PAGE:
A tradition of responsibility

Published on Thursday, 30 January 2020

Māori Wardens have supported whānau at a grassroots level since the late 1800s. Deputy Prime Minister Winston Peters calls them "a huge asset to New Zealand's social cohesion".

Today the country's 900 wardens work with the homeless, people under the influence of alcohol, young people and the wider community. They facilitate hui, hīkoi and provide event and traffic management, but as we talk more, we understand that they do more than that.

Despite which community you go to across the motu, they are among the most well-respected community organisations which can be attributed to their motto Aroha ki te tangata.

When we met with the local Katikati and Tauranga Moana Māori Wardens, they had just completed ‘de-escalation training’ with emergency services, the Salvation Army and the Tauranga City Council.

Huhana (Susan) Tūkaki signed up 25 years ago in Katikati. ’Nan’ as she is affectionately known by to most of the Katikati community is the definition of selfless.

In 2015 Huhana her community nominated her as a finalist at the national New Zealand Pride Awards.

She described the nomination as a moving experience but feels there were others doing more and who are more deserving.

"I just love what I'm doing. I enjoy seeing the results, seeing the kids happy and seeing them safe. That's all the recognition I need."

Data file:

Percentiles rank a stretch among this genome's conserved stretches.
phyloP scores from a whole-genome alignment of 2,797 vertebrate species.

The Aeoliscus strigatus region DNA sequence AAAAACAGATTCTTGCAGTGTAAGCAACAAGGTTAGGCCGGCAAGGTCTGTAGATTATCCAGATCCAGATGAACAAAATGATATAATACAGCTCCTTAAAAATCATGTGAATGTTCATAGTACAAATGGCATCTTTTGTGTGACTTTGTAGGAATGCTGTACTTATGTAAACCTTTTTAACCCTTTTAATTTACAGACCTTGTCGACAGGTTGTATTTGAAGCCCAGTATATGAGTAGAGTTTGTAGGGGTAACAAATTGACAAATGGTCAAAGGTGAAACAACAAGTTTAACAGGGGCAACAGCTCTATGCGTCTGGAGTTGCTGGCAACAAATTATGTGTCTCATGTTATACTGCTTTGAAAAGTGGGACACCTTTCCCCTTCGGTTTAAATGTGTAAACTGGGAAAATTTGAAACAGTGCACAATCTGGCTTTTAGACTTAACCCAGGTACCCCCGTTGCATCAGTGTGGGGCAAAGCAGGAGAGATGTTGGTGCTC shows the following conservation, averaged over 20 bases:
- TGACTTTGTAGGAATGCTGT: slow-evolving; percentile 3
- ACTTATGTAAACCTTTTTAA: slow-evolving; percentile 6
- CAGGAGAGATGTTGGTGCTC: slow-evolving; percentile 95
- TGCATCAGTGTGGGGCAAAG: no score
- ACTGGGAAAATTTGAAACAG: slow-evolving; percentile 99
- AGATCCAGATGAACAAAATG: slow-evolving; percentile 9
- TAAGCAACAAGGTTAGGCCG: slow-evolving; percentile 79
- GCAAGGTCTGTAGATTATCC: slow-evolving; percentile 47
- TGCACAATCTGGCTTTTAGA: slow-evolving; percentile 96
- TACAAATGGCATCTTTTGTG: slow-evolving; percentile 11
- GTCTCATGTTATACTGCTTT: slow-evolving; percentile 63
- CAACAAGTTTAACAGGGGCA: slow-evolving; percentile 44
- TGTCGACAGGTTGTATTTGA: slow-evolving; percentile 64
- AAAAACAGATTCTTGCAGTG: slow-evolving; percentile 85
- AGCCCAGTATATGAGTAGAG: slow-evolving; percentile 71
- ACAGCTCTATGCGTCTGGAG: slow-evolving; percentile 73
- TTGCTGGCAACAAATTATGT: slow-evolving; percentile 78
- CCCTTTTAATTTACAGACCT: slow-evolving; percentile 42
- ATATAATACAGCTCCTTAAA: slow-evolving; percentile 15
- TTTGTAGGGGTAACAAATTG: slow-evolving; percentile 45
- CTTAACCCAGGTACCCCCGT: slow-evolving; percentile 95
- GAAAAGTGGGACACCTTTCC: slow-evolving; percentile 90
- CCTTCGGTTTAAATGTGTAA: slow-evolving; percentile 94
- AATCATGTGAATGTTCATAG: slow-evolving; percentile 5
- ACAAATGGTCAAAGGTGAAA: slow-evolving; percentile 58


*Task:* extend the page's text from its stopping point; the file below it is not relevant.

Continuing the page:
Her only wish is to see Katikati return to the safe town she grew up in. "I want that for the kids - for them to feel safe like when I was their age."

Huhana says she's not just doing it for her home, she's doing it for every Māori Warden across the motu.

The stalwart has been around a long-time. She knows the value of the Wardens and their connection to their communities, conflict resolution being one of the key attributes they bring.

"It's how to speak to people, your posture, how you act with them in response to abusive behaviour,” she says. "It's all about how you present yourself to the person. That's all it is really, so there's nothing physical that goes on."

Huhana has worked thousands of hours and constantly confronts issues - such as unemployment, suicide and homelessness – to make community members feel safe.

Marie Gardiner, the secretary of the Tauranga Moana Wardens, considers herself new despite having served three years with the organisation.

"I used to provide transport for the wardens and then hello I am dragged in," she giggles.

Marie estimates she puts in anywhere between 34 and 60 voluntary hours a week each into running the branches they oversee. She says the hardest part of the role can be dealing with bad behaviour.

"We cop it verbally quite often. It just needs to be one in a group to make trouble, the rest might be great. But most of the public know we are Wardens.

"They see our uniform, and they calm down. That's what I've found so far. Especially at the bus stop in town that we look after, to make children feel safe around strangers."

She says the best way the public can help the Wardens is "to give them a smile".

"Just let us know you're okay."

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